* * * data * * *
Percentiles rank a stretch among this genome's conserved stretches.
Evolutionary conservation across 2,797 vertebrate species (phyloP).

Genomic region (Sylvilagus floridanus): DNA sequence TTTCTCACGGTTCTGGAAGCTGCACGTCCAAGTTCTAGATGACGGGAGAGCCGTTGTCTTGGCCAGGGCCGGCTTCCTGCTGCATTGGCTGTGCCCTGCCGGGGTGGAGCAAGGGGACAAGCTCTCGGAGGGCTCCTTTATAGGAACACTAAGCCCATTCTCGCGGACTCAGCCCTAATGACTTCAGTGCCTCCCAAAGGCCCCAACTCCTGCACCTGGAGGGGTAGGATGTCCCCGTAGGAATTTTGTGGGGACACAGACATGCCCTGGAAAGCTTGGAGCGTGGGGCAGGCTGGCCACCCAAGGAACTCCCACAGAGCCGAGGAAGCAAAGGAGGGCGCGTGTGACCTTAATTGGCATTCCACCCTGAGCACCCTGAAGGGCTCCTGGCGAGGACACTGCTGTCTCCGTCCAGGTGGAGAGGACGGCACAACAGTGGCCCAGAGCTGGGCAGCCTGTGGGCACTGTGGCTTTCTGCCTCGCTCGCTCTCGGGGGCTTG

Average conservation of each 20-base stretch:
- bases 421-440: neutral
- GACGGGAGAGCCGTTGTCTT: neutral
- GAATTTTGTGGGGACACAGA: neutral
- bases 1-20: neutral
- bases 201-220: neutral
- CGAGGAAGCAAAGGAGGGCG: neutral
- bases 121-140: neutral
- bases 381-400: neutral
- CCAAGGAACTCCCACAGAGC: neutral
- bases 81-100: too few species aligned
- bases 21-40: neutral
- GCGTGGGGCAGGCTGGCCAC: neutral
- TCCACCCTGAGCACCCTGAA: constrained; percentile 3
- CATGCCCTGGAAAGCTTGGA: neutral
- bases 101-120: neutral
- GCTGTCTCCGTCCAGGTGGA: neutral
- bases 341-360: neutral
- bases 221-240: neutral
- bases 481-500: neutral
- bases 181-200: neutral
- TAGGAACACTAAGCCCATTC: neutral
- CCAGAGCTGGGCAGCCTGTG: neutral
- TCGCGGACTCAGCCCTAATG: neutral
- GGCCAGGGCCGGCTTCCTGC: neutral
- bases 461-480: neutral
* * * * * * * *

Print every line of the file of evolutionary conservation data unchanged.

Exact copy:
Percentiles rank a stretch among this genome's conserved stretches.
Evolutionary conservation across 2,797 vertebrate species (phyloP).

Genomic region (Sylvilagus floridanus): DNA sequence TTTCTCACGGTTCTGGAAGCTGCACGTCCAAGTTCTAGATGACGGGAGAGCCGTTGTCTTGGCCAGGGCCGGCTTCCTGCTGCATTGGCTGTGCCCTGCCGGGGTGGAGCAAGGGGACAAGCTCTCGGAGGGCTCCTTTATAGGAACACTAAGCCCATTCTCGCGGACTCAGCCCTAATGACTTCAGTGCCTCCCAAAGGCCCCAACTCCTGCACCTGGAGGGGTAGGATGTCCCCGTAGGAATTTTGTGGGGACACAGACATGCCCTGGAAAGCTTGGAGCGTGGGGCAGGCTGGCCACCCAAGGAACTCCCACAGAGCCGAGGAAGCAAAGGAGGGCGCGTGTGACCTTAATTGGCATTCCACCCTGAGCACCCTGAAGGGCTCCTGGCGAGGACACTGCTGTCTCCGTCCAGGTGGAGAGGACGGCACAACAGTGGCCCAGAGCTGGGCAGCCTGTGGGCACTGTGGCTTTCTGCCTCGCTCGCTCTCGGGGGCTTG

Average conservation of each 20-base stretch:
- bases 421-440: neutral
- GACGGGAGAGCCGTTGTCTT: neutral
- GAATTTTGTGGGGACACAGA: neutral
- bases 1-20: neutral
- bases 201-220: neutral
- CGAGGAAGCAAAGGAGGGCG: neutral
- bases 121-140: neutral
- bases 381-400: neutral
- CCAAGGAACTCCCACAGAGC: neutral
- bases 81-100: too few species aligned
- bases 21-40: neutral
- GCGTGGGGCAGGCTGGCCAC: neutral
- TCCACCCTGAGCACCCTGAA: constrained; percentile 3
- CATGCCCTGGAAAGCTTGGA: neutral
- bases 101-120: neutral
- GCTGTCTCCGTCCAGGTGGA: neutral
- bases 341-360: neutral
- bases 221-240: neutral
- bases 481-500: neutral
- bases 181-200: neutral
- TAGGAACACTAAGCCCATTC: neutral
- CCAGAGCTGGGCAGCCTGTG: neutral
- TCGCGGACTCAGCCCTAATG: neutral
- GGCCAGGGCCGGCTTCCTGC: neutral
- bases 461-480: neutral